Phonics is now a key part of the Foundation and Keystage 1 learning in English primary schools. Many of us parents have had the joy of practicing these sounds with our 4-7 year olds. As it is such a fundamental part of their learning the government have introduced a Year 1 Screening Check from this summer. The key points of this are to check:
- a child can give the sound when shown a grapheme
- blend sounds in order to read words
- read phonically decodable one-syllable and two-syllable words
- read a selection of nonsense words to show they are really decoding and not guessing
Oxford Reading Tree have brought out My Phonics Kit to help parents practice with their children at home. The set is based upon the popular Biff, Chip, Kipper and Floppy series with characters most children are familiar with from school. My son is only in Reception but we gave the kit a good try out.
The kit comes with several components:
- 3 workbooks
- reward stickers
- a sticker chart
- a CD
At the start of each book is a selection of phonic graphemes so that you can tell if your child is going to be able to complete the workbook. My son obviously didn't know them all but he was very keen on doing the books any way:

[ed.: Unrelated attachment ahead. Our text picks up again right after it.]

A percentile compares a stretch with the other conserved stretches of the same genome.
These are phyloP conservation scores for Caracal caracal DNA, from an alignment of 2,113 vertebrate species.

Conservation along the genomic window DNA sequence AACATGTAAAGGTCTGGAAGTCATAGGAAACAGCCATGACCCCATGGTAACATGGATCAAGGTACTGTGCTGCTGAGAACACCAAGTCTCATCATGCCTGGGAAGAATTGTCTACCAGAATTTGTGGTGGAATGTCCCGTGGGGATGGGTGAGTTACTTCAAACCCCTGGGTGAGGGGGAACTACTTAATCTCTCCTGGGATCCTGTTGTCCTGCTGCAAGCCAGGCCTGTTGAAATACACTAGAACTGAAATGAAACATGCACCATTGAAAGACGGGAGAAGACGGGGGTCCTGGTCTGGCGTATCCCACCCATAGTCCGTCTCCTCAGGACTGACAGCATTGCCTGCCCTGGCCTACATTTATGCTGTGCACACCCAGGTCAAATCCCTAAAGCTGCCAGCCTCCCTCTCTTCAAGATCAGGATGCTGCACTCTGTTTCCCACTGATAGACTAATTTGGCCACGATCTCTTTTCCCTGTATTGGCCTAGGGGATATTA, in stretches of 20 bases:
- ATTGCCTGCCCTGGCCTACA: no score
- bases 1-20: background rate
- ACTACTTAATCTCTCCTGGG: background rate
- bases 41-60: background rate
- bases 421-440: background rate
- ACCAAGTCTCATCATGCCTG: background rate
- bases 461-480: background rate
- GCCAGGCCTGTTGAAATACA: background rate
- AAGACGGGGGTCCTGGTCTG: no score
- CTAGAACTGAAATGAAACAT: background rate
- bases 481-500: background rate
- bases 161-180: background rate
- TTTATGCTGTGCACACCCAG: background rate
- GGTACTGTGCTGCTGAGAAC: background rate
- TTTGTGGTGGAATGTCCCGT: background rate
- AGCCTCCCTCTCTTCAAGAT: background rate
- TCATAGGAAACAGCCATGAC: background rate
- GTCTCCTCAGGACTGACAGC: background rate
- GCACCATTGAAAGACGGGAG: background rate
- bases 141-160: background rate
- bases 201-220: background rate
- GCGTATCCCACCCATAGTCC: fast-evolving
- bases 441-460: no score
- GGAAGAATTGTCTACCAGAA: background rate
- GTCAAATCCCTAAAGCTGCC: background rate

Each part of the book concentrates on a few key graphemes so that it concentrates your child. There are simple little exercises which involve a combination of sounding out, pattern matching and some drawing. There is also a mini beast to spot on each page. As you can see from the photo above there are blank paw prints that the child fills in with stickers after completing an exercise. When both pages are done then a bigger sticker is placed in the green circle.
Each book is done at the pace of your child so they don't get over loaded. If one set of exercises is enough then you can come back later. My son was quite keen on doing as much as possible so that he could get the special stickers on his Floppy wall chart. After he had done a few of these his reward was to use the interactive ebook on the computer (this needs pre-installing before it can be run). The programme is pretty simple and my son was able to mostly operate it himself:
The story is read out to the child as they click through the pages. After they have heard/read it all then they can do an activity which practices their phonics:
My son hasn't reached the right level of phonics yet to be fully successful in the activities in the kit. However, he was very keen on using it and the incentive of stickers always works for him. The parent/carer guide gives plenty of tips on how to use the kit properly. I would recommend this to parents that want to help their children with phonics - a useful tool for the parents to learn them too.
It is available from retailers such as Waterstones (currently £7.10 instead of RRP £10). There are also additional tips, fun activities and free eBooks at www.oxfordowl.co.uk